For this reason, it is more common for the Vitamin A component of a prenatal vitamins to be in the form of beta-carotene.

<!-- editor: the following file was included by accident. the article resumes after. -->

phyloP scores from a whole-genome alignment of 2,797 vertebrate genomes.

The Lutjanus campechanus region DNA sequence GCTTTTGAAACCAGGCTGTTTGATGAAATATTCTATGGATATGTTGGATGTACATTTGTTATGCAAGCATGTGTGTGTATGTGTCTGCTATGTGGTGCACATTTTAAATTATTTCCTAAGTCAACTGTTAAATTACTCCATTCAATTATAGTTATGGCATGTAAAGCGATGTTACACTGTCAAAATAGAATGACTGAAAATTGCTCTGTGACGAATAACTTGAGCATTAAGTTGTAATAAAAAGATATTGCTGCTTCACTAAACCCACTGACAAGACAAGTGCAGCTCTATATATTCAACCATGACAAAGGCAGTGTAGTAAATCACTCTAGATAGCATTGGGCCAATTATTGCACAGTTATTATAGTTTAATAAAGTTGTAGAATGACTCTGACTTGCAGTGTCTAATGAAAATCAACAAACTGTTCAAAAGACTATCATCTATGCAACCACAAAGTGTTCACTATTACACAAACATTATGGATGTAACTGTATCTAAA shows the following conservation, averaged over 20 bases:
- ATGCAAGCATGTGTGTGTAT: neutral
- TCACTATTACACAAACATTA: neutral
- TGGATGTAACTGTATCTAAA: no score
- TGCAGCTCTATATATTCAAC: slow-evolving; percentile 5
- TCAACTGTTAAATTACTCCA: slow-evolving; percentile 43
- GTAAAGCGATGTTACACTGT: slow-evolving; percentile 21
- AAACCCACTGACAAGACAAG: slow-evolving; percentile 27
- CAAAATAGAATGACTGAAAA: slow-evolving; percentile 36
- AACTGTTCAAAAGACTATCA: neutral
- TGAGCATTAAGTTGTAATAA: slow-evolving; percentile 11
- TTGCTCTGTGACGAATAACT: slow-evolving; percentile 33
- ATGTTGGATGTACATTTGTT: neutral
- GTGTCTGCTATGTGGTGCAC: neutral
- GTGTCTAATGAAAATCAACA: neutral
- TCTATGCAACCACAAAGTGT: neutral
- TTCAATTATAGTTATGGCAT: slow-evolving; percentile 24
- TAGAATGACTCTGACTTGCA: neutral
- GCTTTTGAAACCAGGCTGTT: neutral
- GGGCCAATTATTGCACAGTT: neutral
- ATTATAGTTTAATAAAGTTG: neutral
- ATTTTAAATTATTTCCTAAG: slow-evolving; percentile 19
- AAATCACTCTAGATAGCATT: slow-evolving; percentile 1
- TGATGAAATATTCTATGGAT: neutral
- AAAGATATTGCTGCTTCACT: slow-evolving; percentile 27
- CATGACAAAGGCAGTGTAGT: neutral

Though it has been stated that some of the mineral components of a prenatal vitamin can be dangerous if taken in excessive amounts, women should not be immediately concerned if they happen to take two in the course of the same day.  It is not recommended that you make a habit of this, however, and should your doctor suggest that you need some additional iron or folic acid, the answer should not be to double up your dose of the prenatal vitamin.  You should simply take a separate supplement, and have that supplement approved in advance by your health care provider.  Some women find that a prenatal vitamin containing more than the recommended amount of iron (30mg) can have a tendency to result in an upset stomach, and sometimes in bouts of constipation.  Women who are anemic may not be able to switch to a lower dose of iron, however, if anemia is not an issue, you may consult your doctor regarding making a switch.  For those women who a required to stick with their prescribed level of iron, it is suggested that you take dietary measures to help maintain your regularity, such as drinking prune juice or eating lots of fruits each day, and you may also want to consult your doctor in regards to taking a separate fiber supplement.  It is also suggested that taking the prenatal vitamin and mineral supplement at night, before going to bed, or taking it directly after a meal, on a full stomach, may help to avoid an upset stomach.